You're probably well aware by now that Samsung's spectacular Galaxy S20 lineup will not come cheap when it eventually goes on sale. Of course, that should have been abundantly clear from the moment the company was rumored to ditch the "e" branding and flat screen for the humblest member of the next-gen flagship family while adopting the Ultra label for a state-of-the-art configuration with super-premium build quality and a 108MP primary camera, among others.
S20, S20+, and S20 Ultra price tags are not etched in stone just yet, especially as the geographical breakdown of 4G LTE-only variants remains somewhat unclear. Most notably, we don't know if Samsung plans to release the "regular" and plus-sized GS20 models without 5G support as well in the US, although it's pretty much guaranteed that the S20 Ultra is headed to all global markets in a single 5G-enabled version.At the same time, it's worth pointing out that the exact
Interestingly, there might be another factor at play raising our hopes of ultimately seeing a truly affordable Galaxy S20 configuration released... in "some countries", at least according to Roland Quandt, a tech journalist with an excellent track record of predicting precisely this kind of stuff. Separately, Counterpoint Research analysts seem to be privy to some inside information painting a far more encouraging picture than what we recently heard about a possible US pricing structure.
Following in the footsteps of a Galaxy S10 roster with an 8GB RAM count as standard, the S20 and S20+ have been widely expected to start at no less than 12 gigs of the good stuff, while the S20 Ultra could well raise the bar all the way up to 16 gigs of memory.
But Samsung knows not everyone is willing to spend a small fortune on a phone, even one faster than many mainstream laptops, so it shouldn't really come as a big surprise that the company reportedly has an 8GB RAM entry-level variant of the Galaxy S20 in the pipeline. In terms of connectivity, this is tipped to play it safe (and cheap), with only 4G LTE technology in tow, so obviously, its price point is bound to be much lower than that of a 5G-capable model packing 12 gigs of memory.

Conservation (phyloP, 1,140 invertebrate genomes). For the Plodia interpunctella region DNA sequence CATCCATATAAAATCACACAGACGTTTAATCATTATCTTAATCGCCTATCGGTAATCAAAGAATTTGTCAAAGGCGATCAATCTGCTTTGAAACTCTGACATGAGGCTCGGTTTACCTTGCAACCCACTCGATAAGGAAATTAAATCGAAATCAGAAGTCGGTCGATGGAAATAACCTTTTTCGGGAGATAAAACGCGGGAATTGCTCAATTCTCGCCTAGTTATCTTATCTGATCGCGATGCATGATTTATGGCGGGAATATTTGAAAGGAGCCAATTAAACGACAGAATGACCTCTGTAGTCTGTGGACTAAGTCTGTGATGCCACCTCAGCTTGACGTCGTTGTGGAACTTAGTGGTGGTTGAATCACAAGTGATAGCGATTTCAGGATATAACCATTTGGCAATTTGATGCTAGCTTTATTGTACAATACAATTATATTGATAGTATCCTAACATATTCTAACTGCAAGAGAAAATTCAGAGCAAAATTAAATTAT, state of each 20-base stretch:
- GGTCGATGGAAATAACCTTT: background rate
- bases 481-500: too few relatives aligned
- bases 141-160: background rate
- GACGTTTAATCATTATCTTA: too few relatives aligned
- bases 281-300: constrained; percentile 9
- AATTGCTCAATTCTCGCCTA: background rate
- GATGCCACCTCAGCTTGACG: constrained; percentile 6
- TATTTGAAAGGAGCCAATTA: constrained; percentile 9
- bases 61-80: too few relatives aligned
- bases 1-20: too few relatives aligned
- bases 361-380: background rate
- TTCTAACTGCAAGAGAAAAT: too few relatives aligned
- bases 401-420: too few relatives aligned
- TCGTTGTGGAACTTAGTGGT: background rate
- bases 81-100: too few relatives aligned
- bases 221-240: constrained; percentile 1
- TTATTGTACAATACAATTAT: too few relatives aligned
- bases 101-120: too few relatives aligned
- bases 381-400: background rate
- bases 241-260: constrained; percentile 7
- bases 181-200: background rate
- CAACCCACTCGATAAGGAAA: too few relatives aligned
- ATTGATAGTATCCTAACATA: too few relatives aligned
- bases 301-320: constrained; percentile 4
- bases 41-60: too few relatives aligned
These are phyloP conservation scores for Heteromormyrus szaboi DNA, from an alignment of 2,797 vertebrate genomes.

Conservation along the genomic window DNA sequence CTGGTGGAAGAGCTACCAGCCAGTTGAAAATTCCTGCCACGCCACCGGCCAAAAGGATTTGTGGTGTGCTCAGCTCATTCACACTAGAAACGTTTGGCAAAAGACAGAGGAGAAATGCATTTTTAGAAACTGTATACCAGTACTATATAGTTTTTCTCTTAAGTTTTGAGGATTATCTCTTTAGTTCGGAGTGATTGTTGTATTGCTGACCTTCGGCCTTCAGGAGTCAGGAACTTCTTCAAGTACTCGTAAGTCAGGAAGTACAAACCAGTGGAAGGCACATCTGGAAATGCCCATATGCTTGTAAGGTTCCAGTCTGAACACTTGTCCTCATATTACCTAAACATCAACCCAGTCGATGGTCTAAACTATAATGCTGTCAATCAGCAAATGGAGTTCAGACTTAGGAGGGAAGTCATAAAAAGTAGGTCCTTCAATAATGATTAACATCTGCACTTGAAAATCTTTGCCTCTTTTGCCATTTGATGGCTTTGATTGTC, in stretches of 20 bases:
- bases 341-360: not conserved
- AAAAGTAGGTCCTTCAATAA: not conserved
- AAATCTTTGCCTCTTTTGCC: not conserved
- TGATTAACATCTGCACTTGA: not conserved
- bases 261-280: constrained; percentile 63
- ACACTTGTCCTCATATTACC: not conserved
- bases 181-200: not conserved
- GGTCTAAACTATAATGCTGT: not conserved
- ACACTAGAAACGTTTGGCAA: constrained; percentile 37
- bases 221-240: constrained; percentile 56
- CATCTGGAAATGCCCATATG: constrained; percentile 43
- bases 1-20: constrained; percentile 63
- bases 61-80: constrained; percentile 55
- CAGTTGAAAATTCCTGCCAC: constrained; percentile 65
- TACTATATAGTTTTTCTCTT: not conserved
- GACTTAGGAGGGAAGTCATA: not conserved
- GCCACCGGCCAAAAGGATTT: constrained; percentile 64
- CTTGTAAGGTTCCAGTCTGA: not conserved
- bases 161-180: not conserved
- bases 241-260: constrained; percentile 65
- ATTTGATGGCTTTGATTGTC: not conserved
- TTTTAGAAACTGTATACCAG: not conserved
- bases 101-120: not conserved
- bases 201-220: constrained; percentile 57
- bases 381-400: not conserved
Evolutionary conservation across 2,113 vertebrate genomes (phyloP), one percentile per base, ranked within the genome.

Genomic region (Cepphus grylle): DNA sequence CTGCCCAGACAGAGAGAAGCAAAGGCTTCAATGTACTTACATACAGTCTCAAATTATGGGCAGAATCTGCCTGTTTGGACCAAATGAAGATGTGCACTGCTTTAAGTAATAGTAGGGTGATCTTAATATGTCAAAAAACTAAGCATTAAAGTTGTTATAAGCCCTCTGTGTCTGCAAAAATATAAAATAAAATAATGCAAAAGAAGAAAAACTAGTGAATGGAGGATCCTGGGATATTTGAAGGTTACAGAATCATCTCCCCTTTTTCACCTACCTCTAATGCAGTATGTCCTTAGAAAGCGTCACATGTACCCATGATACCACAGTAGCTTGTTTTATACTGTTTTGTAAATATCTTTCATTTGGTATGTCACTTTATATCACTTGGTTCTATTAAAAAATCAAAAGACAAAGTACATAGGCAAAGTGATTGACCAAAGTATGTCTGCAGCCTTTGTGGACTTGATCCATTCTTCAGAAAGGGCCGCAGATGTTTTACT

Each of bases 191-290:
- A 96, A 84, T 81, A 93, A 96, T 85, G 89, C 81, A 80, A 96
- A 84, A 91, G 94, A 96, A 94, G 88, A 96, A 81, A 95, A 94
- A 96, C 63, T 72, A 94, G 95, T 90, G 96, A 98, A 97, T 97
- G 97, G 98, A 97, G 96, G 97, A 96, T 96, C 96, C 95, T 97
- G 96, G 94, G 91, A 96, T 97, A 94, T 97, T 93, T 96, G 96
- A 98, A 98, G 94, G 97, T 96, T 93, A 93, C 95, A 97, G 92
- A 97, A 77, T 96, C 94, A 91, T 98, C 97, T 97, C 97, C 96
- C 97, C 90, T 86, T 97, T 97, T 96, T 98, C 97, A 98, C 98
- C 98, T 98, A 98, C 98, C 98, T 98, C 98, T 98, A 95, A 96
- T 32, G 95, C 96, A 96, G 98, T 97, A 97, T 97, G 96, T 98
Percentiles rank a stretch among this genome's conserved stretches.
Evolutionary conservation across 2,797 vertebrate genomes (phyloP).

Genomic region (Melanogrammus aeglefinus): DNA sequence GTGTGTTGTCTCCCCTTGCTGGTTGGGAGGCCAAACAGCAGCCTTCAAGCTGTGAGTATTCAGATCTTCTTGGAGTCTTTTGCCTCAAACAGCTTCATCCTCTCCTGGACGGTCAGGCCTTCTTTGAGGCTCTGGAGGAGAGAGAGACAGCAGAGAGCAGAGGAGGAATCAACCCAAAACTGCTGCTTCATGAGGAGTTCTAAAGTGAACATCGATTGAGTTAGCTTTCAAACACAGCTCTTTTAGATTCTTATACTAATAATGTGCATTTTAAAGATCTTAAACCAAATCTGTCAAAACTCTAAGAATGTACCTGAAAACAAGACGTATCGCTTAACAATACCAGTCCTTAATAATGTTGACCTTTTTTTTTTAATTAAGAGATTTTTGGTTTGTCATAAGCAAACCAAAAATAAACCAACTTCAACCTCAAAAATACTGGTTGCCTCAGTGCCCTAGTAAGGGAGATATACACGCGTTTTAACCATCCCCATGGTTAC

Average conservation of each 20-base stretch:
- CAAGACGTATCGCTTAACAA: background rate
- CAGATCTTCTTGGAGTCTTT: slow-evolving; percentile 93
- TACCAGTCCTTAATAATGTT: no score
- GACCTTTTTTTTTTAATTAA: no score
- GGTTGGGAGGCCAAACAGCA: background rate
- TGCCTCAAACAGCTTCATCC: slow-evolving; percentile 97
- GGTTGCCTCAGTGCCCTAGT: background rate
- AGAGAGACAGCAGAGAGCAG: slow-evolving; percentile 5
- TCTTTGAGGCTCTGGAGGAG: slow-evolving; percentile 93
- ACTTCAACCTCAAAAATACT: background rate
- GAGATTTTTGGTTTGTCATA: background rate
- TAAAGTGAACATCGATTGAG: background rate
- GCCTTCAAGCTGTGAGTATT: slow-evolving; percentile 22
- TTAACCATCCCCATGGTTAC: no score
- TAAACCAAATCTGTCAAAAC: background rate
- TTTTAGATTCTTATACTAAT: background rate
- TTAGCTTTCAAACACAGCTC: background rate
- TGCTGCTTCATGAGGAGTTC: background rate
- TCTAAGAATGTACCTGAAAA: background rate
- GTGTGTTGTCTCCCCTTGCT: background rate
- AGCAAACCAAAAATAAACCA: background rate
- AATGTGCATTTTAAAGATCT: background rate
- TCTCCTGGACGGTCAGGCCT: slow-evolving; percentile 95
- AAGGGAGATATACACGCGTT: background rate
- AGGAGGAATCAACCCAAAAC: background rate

Roland Quandt has no actual numbers to share, but if the S20 is indeed set to start at $999 stateside with 5G support and a presumed 12GB RAM count, this newly rumored variant may well cost as little as $799. The problem is we have no idea if the US is in fact included on the list of limited markets where this budget-friendly model will be sold. By the way, in case you're wondering, all S20 and S20+ versions are expected to share a 128GB internal storage space count that the S20 Ultra could bump up to 512 gigs.
Even though Samsung will probably have to wait at least another year to return to the glory days of 2016's Galaxy S7 blockbuster, Counterpoint Research thinks the S20 trio has what it takes to become (slightly) more popular than the S10, S9, and S8 series of 2019, 2018, and 2017 respectively.
Namely, Samsung could exceed 40 million Galaxy S20 series unit shipments this year thanks to major camera performance upgrades, "default 5G" integration, and yes, "competitive retail pricing." Obviously, $1,400 is not very competitive, so we're guessing industry analysts expect the regular 6.2-inch GS20 to sell like hotcakes... at $850 and up.
That's an even lower price point than what we heard was AT&T's plan, and Counterpoint's phrasing makes it seem like this is a prediction for a 5G-enabled variant. Even if we're talking about an entry-level S20 with 8 gigs of memory, that sounds surprisingly affordable, so you may want to keep your salt shaker nearby.
To recap, we now have reason to believe the Galaxy S20 could start at "only" 800 bucks in a 4G LTE-limited model and $850 as far as a 5G-capable version is concerned. And no, there's still absolutely nothing wrong with an 8GB RAM count on a high-end Android smartphone.